1st May 2020
Following the Government instructions and the Uncertainty surrounding Covid-19 outbreak, we were forced to close the practice temporarily .
We are working extremely hard to ensure that our patients and staff can return to our practices as soon as it is safely possible.
we want to reassure you that although our practice is closed following dental council guidelines, we are still here at the end of the phone to discuss any emergencies concerns you may have, provide advice or help secure emergency care when needed.
We are currently having to cancel our pre booked appointments on weekly bases.
We understand cancellations may be frustrating, but your safety and the safety of our staff is our top priority.
Once we get the green light on a specific re-opening date, you will then be contacted for a rebooking of your cancelled appointment .
As things currently stand, we understand that this will be in place early July but may be subject to change, depending on any amendments to the Government’s position.
We will of course keep you informed as and when anything does change.
Bookings will be made in order of urgency.
Patients who are waiting for urgent dental treatment will be managed first, followed by patients with outstanding dental treatment, followed by patients needing their regular checkups.
We will also be confirming our visiting specialists timetables/bookings in due course and contact you to re arrange your specialists bookings.
There will be a back-log dealing with everyone, but I am sure we will get their with a lot of patience and proper planning.
We thank everyone who supported us with emails, messages, calls and thank you for your continued patience and understanding.
We continue to work tirelessly to make our practice safe for reopening in the very near future and look forward to seeing you all soon.
Welcome to our COVID-19 information page
we have created this Cover 19 page to help you manage your dental problems from home until you visit our practice, as well as to answer any questions or concerns you have around getting urgent treatment during lockdown.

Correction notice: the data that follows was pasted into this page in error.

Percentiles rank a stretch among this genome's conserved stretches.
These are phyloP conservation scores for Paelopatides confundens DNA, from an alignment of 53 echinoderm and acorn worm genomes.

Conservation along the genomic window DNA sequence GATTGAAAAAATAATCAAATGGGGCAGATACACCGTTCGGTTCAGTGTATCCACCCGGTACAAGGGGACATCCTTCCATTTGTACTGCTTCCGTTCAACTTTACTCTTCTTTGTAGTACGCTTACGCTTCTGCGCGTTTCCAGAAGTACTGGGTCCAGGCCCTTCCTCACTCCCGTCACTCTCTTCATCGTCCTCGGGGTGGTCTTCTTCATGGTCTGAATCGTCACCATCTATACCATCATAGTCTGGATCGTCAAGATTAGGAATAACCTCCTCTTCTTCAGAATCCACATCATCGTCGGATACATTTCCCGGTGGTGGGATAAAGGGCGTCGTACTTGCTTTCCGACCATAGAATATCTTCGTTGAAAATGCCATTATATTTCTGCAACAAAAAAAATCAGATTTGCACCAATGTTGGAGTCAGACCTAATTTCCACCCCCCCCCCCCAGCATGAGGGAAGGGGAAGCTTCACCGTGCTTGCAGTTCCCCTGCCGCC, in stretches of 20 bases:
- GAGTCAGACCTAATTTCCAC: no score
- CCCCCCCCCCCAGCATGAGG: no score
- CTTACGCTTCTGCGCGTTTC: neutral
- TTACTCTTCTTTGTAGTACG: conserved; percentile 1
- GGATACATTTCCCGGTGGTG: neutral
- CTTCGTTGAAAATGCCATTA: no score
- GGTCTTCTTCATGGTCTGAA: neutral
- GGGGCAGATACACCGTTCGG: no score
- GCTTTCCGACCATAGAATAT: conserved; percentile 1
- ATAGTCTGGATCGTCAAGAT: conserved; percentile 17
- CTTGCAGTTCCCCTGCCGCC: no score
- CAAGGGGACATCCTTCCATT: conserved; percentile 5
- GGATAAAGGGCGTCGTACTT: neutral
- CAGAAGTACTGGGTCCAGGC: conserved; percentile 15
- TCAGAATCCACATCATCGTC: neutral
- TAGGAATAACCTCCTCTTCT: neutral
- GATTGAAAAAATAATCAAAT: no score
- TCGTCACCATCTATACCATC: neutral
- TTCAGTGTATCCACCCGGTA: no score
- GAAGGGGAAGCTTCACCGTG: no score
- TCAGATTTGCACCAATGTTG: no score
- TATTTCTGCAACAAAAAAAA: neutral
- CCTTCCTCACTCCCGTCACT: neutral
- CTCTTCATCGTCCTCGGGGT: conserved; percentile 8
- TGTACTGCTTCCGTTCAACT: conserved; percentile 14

Identifying dental emergencies.
It is important to identify the level of your dental emergency.
Some may require urgent attention, while others you can try manage at home and wait to be assessed by your dentist.
To help with your enquiries, we’ve provided a list of dental problems which need urgent attention, some which don’t, and some general guidance on how you can manage at home.
Urgent attention symptoms :
• Swelling extending to the face/eye orbit or neck.
• Continuous Bleeding after an extraction (even after 20 minutes biting on gauze/pressure application.)
• Continuous non stop beeding due to trauma .
• Sleepless night toothache associated with significant swelling or fever that cannot be managed with painkillers.
Non urgent Symptoms:
• Broken, loose or lost fillings
• Chipped teeth with no pain
• Broken, rubbing or loose dentures
• Loose or lost crowns, bridges or veneers
• Bleeding gums (occasional)
• Loose orthodontic retainer/wire
Visit your local hospital or A&E if you have any of the following symptoms:
• Trauma causing loss of consciousness, double vision or vomiting.
• Facial swelling affecting vision or breathing, limited mouth opening (less than two fingers width).
Managing a painful Wisdom tooth
Wisdom tooth inflammation of the gum can happen due to a variety of reasons.
This can be managed with thorough home care and should settle in a few days.
If you have a swelling in your face or cheek, or difficulty opening your mouth, call your dentist.
You may need antibiotics if you have an infection or a minor infection that is spreading.